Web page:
Greece’s Law 4387/20161 has reformed the country’s social security system. It has streamlined the system and its very disparate programs and introduced a number of new concepts.2 Furthermore, the new law expands the application of insurance coverage to other areas of compensation and imposes revised contribution rates. It also attempts to defer some contributions to the future. Because of the extent of the changes, there remain a number of uncertainties that we expect will be clarified through the issuance of Ministerial Decisions.
International assignees, their assignment program managers, and their international tax service providers need to take note of these important changes, which will impact the administration of social security in Greece. More importantly, the new rates and thresholds may raise international assignment costs as a greater number of employees are now part of the social security “net” and employees and employers may be subject to higher contribution rates.
A new fund is established, the “Unified Social Security Fund” (E.F.K.A.). When it begins operation on 1 January 2017, it will absorb the existing main social security funds (i.e., I.K.A. – E.T.A.M., E.T.A.P. – M.M.E., E.T.A.A., O.A.E.E., etc.).
The existing “Unified Supplementary Insurance Fund” (E.T.E.A.) is renamed “Unified Supplementary Insurance and One-Off Benefits Fund” (E.T.E.A.P.).
A Common Registry is to be established for all persons and entities that are liable to pay both social security contributions and taxes. The Registry will provide for common policies for registration, filing, payment and the issue of certificates of payment.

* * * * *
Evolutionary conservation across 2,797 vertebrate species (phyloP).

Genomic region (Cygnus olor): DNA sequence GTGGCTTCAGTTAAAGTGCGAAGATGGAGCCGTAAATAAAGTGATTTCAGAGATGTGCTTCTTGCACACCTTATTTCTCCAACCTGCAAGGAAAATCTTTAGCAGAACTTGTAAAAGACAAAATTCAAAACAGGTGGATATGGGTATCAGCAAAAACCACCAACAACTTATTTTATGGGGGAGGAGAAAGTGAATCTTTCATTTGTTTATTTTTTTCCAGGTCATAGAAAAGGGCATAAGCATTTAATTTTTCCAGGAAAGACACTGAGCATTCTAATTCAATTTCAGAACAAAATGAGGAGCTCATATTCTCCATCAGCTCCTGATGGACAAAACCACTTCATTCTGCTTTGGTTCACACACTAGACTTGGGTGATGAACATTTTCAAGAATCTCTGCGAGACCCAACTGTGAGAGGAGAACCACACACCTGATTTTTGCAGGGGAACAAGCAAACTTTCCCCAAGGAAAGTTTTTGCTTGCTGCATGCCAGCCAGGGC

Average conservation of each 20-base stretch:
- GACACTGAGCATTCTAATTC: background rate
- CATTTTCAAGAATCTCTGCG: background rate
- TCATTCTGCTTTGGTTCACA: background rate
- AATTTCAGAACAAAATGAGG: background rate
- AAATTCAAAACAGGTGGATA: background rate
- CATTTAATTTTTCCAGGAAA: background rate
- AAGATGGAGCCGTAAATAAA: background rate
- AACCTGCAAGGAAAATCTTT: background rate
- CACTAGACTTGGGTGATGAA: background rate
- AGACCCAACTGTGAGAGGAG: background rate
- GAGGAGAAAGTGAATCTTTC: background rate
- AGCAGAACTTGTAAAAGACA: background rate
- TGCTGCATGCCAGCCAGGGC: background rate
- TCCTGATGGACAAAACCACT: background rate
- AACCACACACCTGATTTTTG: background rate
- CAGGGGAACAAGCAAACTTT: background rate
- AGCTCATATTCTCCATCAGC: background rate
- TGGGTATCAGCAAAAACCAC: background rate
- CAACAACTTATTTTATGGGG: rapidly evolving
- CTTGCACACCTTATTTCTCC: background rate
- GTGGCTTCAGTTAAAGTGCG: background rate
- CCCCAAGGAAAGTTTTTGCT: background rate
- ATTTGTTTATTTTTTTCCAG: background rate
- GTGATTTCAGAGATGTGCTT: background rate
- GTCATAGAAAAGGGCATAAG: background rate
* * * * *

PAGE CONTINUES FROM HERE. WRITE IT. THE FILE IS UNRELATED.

Employee remuneration of any type, excluding extraordinary benefits of a social nature (wedding, birth of children, death, and severe disability benefits) and up to a stated ceiling (see below), is subject to social security contributions.
As of the publication of the law, the maximum monthly remuneration (ceiling) which is subject to insurance contributions of any type is limited to ten (10) times the basic employment salary of a non-married employee of over 25 years of age.
Therefore the current ceiling is now increased to EUR 5,860.80 from EUR 5,543.55 per month.
However, due to uncertainty in the law, it appears that the basis of calculation for the health element of social security contributions might not be limited to the above ceiling.
In accordance of the law, the following categories of people and earnings are covered, for the first time, under the provisions governing “earned income from employment”:
Main Pension Contributions
All the above employees and professionals are subject to the main pension contributions of 6.67 percent of their total remuneration as defined above, plus 13.33 percent paid by the employer.
Supplementary Pension Contributions
Health Care Contributions
Health contributions for employees and other categories insured with E.O.P.Y.Y. are set at 7.10 percent of the remuneration of any nature, with 4.55 percent being borne by the employer and 2.55 percent being borne by the employee. The E.O.P.Y.Y. is the National Organization for Healthcare Provision, which resulted from the unification of most of the health-care funds in Greece, including the Private Employees’ Fund (I.K.A.), the Farmers’ Fund (O.G.A.), the Public Employees’ Fund (O.P.A.D.), and the self-employed/Entrepreneurs’ Fund (O.A.E.E.). The E.O.P.Y.Y. furnishes health services to participating members, pensioners, and their registered dependents.